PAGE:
IMR Press / EJGO / Volume 40 / Issue 4 / DOI: 10.12892/ejgo4795.2019
Open Access Case Report
Ovarian yolk sac tumor (YST) in a postmenopausal patient: case report and review of the literature
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1 Department of Cytology, Alexandra General Hospital, Athens, Greece
2 2nd Department of Obstetrics and Gynecology, Aretaieion Hospital, National and Kapodistrian University of Athens, Athens, Greece
3 Department of Pathology, Aretaieion Hospital, National and Kapodistrian University of Athens, Athens, Greece
4 Department of Cytology, Aretaieion Hospital, National and Kapodistrian University of Athens, Athens, Greece
5 Department of Oncology, Aretaieion Hospital, National and Kapodistrian University of Athens, Athens, Greece
6 Department of Pathology, KAT General Hospital, Athens, Greece
Eur. J. Gynaecol. Oncol. 2019, 40(4), 656–662;
Revised: 17 July 2018 | Published: 10 August 2019

Purpose: Report of one case of ovarian yolk sac tumor (YST) in a postmenopausal patient and review of the literature. Materials and Methods: The case the authors present is of a 77-year-old woman with ovarian YST along with a serous carcinoma and an endometriotic cyst component. They also review and summarize the findings of already reported cases. Results: Sixty cases of ovarian YSTs in postmenopausal patients have been described from 1976 to 2017, including the 23 found in the literature (PubMed and Elsevier) and the one reported in this article. The introduction of bleomycin/ etoposide/ cisplatin (BEP) chemotherapy for malignant germ cell tumors has improved outcomes in premenopausal women, but it does not have a similar impact on postmenopausal patients. Conclusions: The outcome for postmenopausal patients remains poor, even for those presenting with early stage disease or with pure YST. Further research is required to determine the pathogenesis and plan an effective therapy for this age group.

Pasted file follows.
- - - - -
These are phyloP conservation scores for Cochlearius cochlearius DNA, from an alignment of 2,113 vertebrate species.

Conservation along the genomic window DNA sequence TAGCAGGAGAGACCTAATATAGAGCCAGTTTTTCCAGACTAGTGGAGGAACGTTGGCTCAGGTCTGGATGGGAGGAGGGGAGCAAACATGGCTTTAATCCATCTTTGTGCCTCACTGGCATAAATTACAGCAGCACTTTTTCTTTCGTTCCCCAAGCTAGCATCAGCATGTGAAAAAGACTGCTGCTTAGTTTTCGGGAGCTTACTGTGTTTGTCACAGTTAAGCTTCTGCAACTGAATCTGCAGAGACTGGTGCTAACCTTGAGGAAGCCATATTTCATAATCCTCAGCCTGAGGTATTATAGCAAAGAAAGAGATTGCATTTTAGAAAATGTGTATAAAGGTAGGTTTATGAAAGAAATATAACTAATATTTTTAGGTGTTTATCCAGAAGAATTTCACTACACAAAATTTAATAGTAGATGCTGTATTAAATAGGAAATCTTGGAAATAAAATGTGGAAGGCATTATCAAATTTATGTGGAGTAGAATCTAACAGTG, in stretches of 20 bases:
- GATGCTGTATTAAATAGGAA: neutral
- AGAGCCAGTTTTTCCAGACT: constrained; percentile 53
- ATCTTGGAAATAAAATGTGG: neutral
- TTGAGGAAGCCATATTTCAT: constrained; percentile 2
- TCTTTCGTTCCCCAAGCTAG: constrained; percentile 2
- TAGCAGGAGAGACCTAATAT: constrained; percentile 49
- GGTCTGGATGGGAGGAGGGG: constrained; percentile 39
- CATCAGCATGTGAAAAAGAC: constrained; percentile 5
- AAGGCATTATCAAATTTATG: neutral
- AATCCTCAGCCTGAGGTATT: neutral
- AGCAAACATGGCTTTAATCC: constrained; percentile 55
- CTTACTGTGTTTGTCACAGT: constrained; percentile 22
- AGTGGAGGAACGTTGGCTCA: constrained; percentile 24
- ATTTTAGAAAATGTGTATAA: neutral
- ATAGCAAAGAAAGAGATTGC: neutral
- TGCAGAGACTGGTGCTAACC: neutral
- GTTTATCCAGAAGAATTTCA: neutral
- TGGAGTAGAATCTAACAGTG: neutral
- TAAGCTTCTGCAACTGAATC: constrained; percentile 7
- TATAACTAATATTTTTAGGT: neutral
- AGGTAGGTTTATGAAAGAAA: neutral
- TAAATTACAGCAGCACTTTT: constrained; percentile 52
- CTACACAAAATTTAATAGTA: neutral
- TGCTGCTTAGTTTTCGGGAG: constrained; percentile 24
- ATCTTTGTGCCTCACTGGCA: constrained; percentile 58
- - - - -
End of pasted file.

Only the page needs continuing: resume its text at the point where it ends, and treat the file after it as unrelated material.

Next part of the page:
Yolk sac tumor

Germ cell tumors account for 20-30% of ovarian tumors. Almost 95% of them are benign cystic teratomas [1-4]. Yolk sac tumors (YST) represent the second most frequent (20-25%) germ cell tumors of the ovary (following dysgerminomas) and they comprise only 2-3% of ovarian cancers [1,4-7]. Most ovarian YST occur in children and young women with a median age at presentation 19 years [2,5,8-9].

YST in peri- and post-menopausal women are extremely rare and they are believed to arise from a molecular pathway different from those occurring in younger patients [3-4,6,8]. Ovarian YSTs usually occur as pure tumors, but they may also occur as part of a mixed germ cell tumor (usually coexisting with dysgerminoma). An association with an epithelial ovarian component (usually endometrioid carcinoma) rarely exists, but when it does it is most common in older patients [1-4,8,10-11].

Case Report

The present patient is a 77-year-old woman (22 years post menopause) who presented with vaginal bleeding for the past four days. Ultrasound examination of the lower abdomen revealed that the endometrium was thickened up to 1.8 mm. A complex mass measuring 8.7×6.3 cm was found in association with the right ovary and the uterine fundus. No fluid was observed in the cul-de-sac.

The patient’s past history included arterial hypertension, hypothyroidism, and hypercholesterolemia. She had undergone appendectomy and excision of an endocervical polyp (20 years ago).

The patient underwent diagnostic dilation and curettage. Microscopic examination of the endometrial curettings revealed atrophic endometrium and fragments of a benign endometrial polyp. Further imaging examination was performed. Computerized axial tomography (CAT) scan of the upper and lower abdomen showed: a mass measuring 14×13×11 cm, with solid and cystic components, which seemed to originate from the right parametrium. Ascites was also present. CAT scan of the thorax showed substernal goiter and bilateral pleural effusions. The preoperative blood tests showed: AFP = 1175.15 ng/ml, CEA = 102.57 ng/ml, CA19-9 = 199.54 U/ml, CA15.3 = 59.2 U/ml, CA125 = 242.7 U/ml, and SCC = 2.4ng/ml. Cytology of the ascitic fluid showed malignant cells consistent with metastatic adenocarcinoma (Figure 1, 2). Laparotomy with right salpingo-oophorectomy and peritoneal biopsies were performed.

Figure 1.

— Cytologic preparation Papanicolaou stain ×400. Cluster of neoplastic cells.

Figure 2.

— Thin Prep Papanicolaou stain ×400. Clusters of neoplastic cells.

The right salpingo-oophorectomy specimen consisted of a well-circumscribed tumor, partially encapsulated. Capsular tears were noted focally. The tumor measured 11cm in diameter. Its cut surface was solid and partially cystic with haemorrhagic contents. Areas of necrosis were also noted. A peritoneal biopsy measuring 2 cm in diameter was also submitted for pathologic evaluation.